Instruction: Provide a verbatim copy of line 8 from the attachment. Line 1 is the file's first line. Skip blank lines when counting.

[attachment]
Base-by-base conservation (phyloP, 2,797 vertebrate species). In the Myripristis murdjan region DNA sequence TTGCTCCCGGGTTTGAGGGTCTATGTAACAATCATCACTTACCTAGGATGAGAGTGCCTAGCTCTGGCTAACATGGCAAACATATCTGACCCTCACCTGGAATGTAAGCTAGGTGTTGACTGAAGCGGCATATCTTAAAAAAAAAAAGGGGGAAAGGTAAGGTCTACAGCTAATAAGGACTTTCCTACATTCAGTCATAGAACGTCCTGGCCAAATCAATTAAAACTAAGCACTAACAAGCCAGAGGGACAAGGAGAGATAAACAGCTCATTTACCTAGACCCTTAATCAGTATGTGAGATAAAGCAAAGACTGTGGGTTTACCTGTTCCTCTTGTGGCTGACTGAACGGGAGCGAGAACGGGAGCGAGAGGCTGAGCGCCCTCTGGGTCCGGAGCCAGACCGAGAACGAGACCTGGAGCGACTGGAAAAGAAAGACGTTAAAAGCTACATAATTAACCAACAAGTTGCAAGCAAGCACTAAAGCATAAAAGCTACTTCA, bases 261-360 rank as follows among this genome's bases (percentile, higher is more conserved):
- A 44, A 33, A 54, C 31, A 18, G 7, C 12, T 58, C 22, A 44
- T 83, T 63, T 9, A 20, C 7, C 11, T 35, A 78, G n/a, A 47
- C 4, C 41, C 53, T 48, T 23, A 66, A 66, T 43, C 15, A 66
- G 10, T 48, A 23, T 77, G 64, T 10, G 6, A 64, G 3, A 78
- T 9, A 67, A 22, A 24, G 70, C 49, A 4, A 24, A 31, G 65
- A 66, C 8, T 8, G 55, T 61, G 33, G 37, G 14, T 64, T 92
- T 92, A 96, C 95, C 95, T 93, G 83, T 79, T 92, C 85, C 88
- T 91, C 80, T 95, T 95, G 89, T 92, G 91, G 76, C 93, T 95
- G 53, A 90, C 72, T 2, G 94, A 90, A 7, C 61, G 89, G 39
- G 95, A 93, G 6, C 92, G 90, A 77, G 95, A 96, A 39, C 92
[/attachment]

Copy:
- T 92, A 96, C 95, C 95, T 93, G 83, T 79, T 92, C 85, C 88